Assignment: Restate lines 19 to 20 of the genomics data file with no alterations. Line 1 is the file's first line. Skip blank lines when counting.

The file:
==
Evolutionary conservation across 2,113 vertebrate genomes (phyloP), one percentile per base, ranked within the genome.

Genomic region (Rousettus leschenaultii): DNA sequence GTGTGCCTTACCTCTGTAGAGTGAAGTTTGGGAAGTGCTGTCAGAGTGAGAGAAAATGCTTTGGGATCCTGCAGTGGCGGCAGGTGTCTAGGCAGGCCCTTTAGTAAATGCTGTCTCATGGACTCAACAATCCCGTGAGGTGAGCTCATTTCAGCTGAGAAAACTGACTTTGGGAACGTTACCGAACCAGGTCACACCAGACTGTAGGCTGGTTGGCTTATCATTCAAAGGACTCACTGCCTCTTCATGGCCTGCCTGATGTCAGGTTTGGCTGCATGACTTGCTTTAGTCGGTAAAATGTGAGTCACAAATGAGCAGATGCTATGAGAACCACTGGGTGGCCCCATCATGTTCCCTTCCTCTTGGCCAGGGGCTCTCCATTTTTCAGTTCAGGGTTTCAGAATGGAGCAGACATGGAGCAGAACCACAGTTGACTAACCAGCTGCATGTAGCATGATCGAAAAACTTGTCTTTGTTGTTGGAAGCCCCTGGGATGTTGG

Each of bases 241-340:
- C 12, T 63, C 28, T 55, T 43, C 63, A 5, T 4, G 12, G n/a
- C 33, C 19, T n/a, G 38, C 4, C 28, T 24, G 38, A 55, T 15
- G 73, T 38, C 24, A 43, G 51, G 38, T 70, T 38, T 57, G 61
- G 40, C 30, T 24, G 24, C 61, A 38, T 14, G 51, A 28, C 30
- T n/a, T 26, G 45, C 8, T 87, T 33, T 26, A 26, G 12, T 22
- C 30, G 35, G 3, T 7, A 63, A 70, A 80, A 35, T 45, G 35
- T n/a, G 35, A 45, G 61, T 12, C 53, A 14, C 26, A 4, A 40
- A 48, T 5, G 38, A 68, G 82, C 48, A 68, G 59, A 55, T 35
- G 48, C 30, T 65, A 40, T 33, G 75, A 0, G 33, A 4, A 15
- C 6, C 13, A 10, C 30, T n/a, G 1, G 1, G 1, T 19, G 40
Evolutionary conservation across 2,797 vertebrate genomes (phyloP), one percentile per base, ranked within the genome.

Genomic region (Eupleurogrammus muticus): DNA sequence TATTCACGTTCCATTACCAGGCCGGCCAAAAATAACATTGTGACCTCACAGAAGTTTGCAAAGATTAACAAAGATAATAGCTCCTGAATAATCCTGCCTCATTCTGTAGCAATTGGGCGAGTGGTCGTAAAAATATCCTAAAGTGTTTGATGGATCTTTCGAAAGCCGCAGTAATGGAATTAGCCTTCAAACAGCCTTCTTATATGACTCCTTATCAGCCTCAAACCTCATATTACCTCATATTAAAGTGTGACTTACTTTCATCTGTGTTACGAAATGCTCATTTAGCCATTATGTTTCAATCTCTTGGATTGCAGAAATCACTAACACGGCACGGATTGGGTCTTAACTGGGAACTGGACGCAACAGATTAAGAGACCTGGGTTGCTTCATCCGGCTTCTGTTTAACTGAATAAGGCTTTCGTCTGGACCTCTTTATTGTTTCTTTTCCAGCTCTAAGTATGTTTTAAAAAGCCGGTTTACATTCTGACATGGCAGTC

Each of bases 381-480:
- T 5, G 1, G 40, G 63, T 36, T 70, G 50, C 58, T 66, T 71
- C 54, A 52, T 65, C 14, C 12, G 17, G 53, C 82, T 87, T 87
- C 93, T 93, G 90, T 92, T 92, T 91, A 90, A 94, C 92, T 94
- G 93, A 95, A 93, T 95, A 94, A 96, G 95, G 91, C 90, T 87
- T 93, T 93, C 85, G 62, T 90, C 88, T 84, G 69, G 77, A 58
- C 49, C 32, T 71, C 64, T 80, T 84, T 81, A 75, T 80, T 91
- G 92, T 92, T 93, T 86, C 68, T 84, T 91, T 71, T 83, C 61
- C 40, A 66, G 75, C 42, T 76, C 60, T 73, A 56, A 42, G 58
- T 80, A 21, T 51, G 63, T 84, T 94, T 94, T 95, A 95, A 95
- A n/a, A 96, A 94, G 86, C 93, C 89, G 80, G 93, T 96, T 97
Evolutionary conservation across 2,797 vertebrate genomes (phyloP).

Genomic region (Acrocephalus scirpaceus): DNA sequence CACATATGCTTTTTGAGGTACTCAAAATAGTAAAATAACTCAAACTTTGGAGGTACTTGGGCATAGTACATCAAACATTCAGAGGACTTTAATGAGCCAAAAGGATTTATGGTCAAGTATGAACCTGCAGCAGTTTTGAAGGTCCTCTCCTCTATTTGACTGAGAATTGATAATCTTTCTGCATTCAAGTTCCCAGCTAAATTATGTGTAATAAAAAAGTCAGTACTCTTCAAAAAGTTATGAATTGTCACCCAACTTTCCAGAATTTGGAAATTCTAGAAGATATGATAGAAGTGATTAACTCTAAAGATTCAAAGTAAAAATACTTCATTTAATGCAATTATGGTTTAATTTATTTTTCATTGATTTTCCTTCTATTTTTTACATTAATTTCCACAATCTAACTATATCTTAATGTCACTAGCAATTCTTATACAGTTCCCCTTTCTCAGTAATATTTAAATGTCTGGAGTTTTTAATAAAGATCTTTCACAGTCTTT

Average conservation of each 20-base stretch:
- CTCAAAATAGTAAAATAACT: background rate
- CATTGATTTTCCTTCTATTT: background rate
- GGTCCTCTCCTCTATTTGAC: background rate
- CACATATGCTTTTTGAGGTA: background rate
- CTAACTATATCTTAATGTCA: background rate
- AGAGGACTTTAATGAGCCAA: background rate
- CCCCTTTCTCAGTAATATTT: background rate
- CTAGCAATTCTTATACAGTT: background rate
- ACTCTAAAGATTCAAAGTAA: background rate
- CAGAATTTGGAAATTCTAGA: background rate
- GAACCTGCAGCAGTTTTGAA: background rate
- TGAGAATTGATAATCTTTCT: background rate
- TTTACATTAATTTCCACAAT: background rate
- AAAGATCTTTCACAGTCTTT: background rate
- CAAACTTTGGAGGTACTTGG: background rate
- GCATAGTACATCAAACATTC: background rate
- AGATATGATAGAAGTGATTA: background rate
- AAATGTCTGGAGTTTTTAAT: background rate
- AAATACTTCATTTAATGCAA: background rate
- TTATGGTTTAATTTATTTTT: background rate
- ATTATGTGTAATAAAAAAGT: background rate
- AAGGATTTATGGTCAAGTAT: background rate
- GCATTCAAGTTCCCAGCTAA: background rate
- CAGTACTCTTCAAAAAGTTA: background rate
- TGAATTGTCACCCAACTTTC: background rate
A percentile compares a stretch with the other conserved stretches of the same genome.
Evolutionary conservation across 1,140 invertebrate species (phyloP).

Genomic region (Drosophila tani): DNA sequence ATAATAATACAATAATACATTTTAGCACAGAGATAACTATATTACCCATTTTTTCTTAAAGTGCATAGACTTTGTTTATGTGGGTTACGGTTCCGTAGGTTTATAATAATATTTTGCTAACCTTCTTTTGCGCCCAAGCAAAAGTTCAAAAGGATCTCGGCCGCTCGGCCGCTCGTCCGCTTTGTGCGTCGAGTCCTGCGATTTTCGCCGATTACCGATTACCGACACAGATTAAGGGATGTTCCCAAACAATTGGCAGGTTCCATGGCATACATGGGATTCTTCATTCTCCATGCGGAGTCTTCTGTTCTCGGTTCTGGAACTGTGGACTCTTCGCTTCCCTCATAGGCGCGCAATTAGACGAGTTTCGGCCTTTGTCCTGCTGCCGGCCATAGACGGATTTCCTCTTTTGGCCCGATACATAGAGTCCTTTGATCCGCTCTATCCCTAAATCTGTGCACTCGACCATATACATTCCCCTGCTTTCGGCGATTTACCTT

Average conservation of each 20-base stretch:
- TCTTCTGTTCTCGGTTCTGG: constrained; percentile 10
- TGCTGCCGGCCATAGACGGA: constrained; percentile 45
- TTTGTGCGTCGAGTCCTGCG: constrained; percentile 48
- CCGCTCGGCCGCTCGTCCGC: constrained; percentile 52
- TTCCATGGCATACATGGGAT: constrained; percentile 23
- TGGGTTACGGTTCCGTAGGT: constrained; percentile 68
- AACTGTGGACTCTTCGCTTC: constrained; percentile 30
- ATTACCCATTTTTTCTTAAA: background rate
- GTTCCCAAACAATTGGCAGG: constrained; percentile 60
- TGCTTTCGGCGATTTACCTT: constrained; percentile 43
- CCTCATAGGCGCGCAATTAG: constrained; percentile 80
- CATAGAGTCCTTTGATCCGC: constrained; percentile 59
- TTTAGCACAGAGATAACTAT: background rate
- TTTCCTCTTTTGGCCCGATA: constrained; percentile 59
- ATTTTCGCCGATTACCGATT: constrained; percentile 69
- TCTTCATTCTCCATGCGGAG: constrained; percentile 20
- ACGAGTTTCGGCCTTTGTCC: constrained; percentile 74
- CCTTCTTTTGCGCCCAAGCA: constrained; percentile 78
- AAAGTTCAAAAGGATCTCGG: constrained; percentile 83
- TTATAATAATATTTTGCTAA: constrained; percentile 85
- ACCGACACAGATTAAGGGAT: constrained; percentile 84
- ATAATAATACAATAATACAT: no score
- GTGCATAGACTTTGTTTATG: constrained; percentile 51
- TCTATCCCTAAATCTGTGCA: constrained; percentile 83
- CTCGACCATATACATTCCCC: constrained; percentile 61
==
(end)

- C 93, T 93, G 90, T 92, T 92, T 91, A 90, A 94, C 92, T 94
- G 93, A 95, A 93, T 95, A 94, A 96, G 95, G 91, C 90, T 87